The report read like background notes for an airport thriller: A Bond-villain-like corporation would set up shop as a legitimate business, managing a series of nominally independent subsidiaries responsible for different parts of weapons production in locations around the world. One company, for example, would be responsible for designing the centrifuges; another would produce the highly enriched uranium; a third would do the chemical processing. A company could even work directly with a rogue nuclear power. “Would our hypothesized enterprise ever go into partnership with North Korea? Or perhaps with Iran?” the report asks.
Needless to say, all this is nuclear fuel for today's high octane speculation. Making nuclear weapons for the use of "non-state actors" is a scenario that I think is increasingly plausible, since the postwar world is full of such non-state actors, from my hypothesized "Nazi" or "Fascist International" to the World Economic Forum (if, indeed, the two entities are indeed distinct... the jury is deliberating on that one, but having it headed by der Hochklaus Freiherr von Blohschwab und Bloviation is not helping its image). One might indeed envision such an entity with facilties spread out over the planet under a web of corporations, but each part of the web controlled by a much larger and hidden coordinating body. Or one could simply buy nukes outright from a nuclear power willing to sell them, and do so via a similar network. Indeed, you might recall that during the 1990s, there were a number of such stories of this or that non-state actor group attempting to buy so-called "red mercury", a substance supposedly originating from the Soviet Union, and which supposedly enabled the production of thermonuclear weapons without the need for an a-bomb as the "fuse." Most nuclear experts at the time were extremely skeptical that such a substance existed, and most still are, the lone exception back then being Sam Cohen, inventor of the neutron bomb.
What intrigues me about this article, however, is the timing. After all, the Pentagram-DARPA study was done over a decade ago and first surfaced to the Wall Street Journal's reporter's attention five years ago, during the Administration of Orange Man Bad, which leads to the reasonable conclusion that the guys and gals at the Diabolically Apocalyptic Research Projects Agency were afraid that he might go off the "insurrection" script and launch a nuclear war. So here we are again, with Orange Man Bad leading in most political polls, and the nuclear story is being trotted out again.
So where's the high octane speculation using afterburners? What if, behind the rhetoric, they are afraid of something else? What if "they" are afraid, not of "rogue billionaires" but of "fed up billionaires"? And additionally, what if they're afraid of a lot of "fed up people" who are represented by a lot of fed up billionaires? Orange Man Bad isn't the only fed up billionaire out there. There are some others, and some of them have even had the temerity to question the likes of Baal Gates or der Hochklaus. And who said they are restricted to non-state actors? What about non-federal but still state actors? The old Tom Lehrer song Who's Next quips that with the nuclear proliferation of the 1960s, it was only a matter of time before Alabama got the bomb. Nuclear weapons are, after all, the great levellers in more ways than one. They enable their possessor, no matter how small or insignificant a player on the world stage by other measures, to have influence. Having "rogue billionaires" out there with "rogue nukes" is a handy bit of meme preparation if you want to create a false flag and demonize an entire group of people. It's even handier if you intend to demonize state governors for defying federal policies because they're (justifiably) fed up.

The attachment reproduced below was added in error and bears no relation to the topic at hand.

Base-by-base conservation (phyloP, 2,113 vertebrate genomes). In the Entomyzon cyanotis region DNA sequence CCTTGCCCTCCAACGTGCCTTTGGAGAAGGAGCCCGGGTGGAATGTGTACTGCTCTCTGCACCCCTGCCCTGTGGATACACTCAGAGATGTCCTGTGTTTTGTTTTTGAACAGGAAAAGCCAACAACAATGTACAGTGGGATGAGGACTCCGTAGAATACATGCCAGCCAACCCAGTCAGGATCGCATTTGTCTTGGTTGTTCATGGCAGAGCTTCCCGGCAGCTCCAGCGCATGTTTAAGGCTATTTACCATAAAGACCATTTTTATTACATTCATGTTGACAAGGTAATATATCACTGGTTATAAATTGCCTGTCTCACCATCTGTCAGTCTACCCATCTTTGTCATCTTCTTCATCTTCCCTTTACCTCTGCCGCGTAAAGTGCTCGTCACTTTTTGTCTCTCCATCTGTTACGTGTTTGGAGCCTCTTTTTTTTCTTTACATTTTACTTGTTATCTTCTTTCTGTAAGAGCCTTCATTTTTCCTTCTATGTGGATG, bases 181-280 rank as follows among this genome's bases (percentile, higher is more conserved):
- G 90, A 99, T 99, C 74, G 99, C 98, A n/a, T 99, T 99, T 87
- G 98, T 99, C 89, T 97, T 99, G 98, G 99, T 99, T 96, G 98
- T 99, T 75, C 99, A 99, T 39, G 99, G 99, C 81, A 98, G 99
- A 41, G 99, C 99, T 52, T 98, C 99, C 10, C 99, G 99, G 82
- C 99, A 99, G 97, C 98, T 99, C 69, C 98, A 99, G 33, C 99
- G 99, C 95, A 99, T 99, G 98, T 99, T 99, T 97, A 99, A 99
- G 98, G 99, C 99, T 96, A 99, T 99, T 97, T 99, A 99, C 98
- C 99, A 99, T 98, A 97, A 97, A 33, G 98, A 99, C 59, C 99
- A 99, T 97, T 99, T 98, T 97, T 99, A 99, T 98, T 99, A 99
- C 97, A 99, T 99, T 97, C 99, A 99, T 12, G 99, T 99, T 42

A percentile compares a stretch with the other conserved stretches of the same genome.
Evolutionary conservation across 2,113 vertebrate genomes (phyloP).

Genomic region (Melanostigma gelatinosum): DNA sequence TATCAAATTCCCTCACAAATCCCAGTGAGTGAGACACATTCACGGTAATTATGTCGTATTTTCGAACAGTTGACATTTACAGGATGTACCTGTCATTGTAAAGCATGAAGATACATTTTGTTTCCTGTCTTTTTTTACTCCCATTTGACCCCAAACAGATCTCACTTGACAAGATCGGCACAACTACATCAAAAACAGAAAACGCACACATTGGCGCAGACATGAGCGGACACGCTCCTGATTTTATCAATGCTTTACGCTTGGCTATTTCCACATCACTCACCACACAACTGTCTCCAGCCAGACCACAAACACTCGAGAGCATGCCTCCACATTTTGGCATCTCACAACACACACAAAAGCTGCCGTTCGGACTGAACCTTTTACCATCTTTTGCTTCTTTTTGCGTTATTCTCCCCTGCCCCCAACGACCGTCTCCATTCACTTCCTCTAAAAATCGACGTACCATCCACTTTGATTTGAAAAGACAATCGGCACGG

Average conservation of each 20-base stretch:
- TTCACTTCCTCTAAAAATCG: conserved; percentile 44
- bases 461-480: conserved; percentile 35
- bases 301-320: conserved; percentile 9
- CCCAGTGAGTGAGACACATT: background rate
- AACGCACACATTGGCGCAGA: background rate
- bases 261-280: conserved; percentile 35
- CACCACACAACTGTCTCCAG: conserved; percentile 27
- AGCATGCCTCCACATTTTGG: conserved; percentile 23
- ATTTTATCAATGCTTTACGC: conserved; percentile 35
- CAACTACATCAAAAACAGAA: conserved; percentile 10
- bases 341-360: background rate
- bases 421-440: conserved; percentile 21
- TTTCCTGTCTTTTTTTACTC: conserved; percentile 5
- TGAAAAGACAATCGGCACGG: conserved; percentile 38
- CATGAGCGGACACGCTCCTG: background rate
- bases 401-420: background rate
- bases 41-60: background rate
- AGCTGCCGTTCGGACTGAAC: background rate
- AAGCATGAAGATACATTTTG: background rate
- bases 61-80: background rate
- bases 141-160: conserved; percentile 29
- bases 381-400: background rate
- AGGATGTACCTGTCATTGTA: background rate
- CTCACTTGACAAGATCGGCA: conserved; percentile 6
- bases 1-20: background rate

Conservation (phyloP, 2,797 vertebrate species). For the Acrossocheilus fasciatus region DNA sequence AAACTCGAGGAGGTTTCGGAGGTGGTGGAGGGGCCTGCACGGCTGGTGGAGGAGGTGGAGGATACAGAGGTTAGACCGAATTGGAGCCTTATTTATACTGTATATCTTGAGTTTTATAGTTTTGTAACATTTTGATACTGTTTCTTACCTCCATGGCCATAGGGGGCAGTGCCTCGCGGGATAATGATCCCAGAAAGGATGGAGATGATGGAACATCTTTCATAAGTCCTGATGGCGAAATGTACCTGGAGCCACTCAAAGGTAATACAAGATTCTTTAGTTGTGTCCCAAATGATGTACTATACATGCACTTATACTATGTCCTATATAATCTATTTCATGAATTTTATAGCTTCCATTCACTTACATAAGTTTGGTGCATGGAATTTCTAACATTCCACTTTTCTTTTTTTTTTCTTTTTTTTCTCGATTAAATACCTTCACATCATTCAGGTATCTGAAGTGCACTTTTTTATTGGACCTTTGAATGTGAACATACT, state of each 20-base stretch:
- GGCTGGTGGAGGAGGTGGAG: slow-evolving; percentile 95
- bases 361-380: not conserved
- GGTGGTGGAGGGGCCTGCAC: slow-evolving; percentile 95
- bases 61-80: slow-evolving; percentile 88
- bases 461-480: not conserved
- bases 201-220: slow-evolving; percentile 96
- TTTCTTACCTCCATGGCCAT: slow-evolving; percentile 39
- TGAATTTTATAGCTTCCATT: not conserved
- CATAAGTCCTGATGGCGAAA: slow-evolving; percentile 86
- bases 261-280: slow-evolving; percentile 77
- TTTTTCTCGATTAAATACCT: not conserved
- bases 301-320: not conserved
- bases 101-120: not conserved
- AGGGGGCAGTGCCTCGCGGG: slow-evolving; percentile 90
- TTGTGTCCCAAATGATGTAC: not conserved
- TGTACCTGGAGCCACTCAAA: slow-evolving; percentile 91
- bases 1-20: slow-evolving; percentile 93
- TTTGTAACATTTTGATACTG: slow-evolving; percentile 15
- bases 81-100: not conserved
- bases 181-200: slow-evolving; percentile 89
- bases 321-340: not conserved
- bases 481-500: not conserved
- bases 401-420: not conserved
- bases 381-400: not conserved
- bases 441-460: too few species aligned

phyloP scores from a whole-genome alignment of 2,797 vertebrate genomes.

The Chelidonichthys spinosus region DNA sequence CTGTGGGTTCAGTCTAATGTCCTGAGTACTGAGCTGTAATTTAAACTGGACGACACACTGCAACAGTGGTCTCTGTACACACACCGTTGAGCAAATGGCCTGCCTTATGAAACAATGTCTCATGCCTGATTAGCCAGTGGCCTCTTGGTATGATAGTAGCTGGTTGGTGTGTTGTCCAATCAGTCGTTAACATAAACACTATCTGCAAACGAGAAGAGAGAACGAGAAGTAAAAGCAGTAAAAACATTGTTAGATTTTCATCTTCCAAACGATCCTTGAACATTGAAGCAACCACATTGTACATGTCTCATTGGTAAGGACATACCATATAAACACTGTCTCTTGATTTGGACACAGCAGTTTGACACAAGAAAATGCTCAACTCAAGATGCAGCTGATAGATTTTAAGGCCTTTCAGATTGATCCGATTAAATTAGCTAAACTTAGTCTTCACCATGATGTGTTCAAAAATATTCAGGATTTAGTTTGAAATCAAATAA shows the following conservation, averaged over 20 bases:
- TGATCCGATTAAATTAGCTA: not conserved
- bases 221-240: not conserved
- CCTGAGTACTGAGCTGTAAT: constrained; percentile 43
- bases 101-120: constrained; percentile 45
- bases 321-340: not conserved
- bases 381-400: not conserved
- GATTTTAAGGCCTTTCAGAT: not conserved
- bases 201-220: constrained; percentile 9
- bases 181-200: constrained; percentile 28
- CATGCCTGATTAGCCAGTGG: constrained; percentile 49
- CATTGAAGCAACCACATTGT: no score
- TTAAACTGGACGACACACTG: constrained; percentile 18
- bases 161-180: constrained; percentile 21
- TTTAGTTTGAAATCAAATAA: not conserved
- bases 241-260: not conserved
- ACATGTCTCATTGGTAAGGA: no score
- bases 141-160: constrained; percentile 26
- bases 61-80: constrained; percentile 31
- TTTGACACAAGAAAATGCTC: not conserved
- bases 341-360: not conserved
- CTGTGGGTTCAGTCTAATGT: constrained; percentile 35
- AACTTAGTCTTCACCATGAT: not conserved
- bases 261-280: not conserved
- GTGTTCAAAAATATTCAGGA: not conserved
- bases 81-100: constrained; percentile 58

But I also rather suspect that DARPA has moved beyond rogue nukes in the hands of rogue billionaires or stubborn governors. Nukes are just too dangerous, expensive, and so on. The newest trend is rogue billionaires with their own independent space launch capabilities, able to place satellites into orbit, satellites that just might include things like tungsten rods to drop on targets from space. There's a lot of "upset" people out there because Mr. Globaloney has overplayed his hand, doubtless at least in part to forestall precisely such scenarios. But in fastening crazy policies on the planet, in clamping total surveillance on everyone, in trying to force everyone to "go cashless", eat bugs, and accept all his narratives or be penalized, he has created the very anger, frustration, and the scenarios outlined here. Back in the 1990s, President Clinton's Secretary of Defense William Cohen warned that these new and exotic types of weapons were already in the hands of non-state actors. Rogue nukes in the hands of rogue billionaires?
We've already moved way beyond that...
See you on the flip side...